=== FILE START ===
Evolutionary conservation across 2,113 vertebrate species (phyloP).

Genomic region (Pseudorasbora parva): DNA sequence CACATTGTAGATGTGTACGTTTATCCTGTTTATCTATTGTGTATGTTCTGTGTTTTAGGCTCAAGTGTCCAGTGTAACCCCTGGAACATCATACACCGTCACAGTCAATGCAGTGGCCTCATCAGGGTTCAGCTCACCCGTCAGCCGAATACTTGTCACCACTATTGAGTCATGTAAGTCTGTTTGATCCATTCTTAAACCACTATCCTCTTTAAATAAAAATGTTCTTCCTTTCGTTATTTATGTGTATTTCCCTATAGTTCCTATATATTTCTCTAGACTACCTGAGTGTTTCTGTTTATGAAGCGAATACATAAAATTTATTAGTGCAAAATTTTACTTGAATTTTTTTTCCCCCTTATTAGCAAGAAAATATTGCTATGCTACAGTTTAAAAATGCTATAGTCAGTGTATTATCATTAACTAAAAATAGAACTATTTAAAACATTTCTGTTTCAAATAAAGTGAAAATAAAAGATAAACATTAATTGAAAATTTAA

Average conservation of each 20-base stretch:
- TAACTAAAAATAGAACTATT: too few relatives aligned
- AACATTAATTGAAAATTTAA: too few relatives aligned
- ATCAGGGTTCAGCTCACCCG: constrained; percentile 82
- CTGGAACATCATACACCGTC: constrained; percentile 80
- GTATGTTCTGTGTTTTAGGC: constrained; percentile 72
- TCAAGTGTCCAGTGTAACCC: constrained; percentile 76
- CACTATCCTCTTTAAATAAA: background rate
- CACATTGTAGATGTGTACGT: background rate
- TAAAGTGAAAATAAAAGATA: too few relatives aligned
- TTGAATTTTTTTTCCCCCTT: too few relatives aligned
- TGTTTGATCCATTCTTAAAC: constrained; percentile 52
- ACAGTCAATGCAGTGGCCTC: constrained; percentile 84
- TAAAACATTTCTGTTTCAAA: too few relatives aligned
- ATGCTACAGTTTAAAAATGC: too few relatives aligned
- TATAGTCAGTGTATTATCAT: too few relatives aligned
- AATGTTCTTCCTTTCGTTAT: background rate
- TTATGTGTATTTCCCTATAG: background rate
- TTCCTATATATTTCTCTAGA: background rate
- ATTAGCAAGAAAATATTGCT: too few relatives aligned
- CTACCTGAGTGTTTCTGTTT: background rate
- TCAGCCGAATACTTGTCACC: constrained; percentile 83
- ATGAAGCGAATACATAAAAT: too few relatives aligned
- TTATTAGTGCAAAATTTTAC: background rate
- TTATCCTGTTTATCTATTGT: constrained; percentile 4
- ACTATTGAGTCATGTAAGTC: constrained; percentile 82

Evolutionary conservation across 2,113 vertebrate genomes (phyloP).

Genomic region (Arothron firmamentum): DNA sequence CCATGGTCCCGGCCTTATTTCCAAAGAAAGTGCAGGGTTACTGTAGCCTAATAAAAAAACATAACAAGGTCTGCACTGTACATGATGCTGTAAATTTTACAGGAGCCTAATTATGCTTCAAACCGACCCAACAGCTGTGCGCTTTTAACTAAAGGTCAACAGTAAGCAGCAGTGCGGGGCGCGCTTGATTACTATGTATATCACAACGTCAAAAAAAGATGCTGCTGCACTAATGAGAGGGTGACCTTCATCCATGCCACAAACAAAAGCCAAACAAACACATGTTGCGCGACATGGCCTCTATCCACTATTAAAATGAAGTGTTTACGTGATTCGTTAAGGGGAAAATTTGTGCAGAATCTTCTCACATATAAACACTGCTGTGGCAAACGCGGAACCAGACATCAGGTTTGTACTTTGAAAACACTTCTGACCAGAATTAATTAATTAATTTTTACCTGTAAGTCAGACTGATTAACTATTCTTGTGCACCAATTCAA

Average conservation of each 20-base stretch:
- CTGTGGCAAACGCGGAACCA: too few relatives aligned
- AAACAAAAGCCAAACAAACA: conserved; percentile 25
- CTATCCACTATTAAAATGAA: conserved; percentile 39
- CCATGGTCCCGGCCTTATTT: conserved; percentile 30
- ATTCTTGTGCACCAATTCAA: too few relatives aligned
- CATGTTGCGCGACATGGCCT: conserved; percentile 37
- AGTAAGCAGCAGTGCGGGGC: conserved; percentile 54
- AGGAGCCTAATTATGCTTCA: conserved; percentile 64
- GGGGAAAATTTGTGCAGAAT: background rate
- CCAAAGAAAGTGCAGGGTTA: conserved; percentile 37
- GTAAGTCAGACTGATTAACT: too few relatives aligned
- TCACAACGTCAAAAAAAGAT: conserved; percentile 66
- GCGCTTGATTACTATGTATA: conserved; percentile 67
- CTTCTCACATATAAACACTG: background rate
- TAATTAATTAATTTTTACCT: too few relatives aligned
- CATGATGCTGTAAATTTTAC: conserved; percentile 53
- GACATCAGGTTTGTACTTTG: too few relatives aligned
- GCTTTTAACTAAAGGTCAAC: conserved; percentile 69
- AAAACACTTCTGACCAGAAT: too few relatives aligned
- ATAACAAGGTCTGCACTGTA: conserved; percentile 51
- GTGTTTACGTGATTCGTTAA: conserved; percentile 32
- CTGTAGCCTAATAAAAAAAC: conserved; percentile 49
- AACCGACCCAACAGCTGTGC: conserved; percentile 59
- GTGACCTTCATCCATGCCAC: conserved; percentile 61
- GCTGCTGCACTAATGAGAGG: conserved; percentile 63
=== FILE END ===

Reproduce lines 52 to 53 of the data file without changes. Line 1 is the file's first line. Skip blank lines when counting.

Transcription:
- GTGTTTACGTGATTCGTTAA: conserved; percentile 32
- CTGTAGCCTAATAAAAAAAC: conserved; percentile 49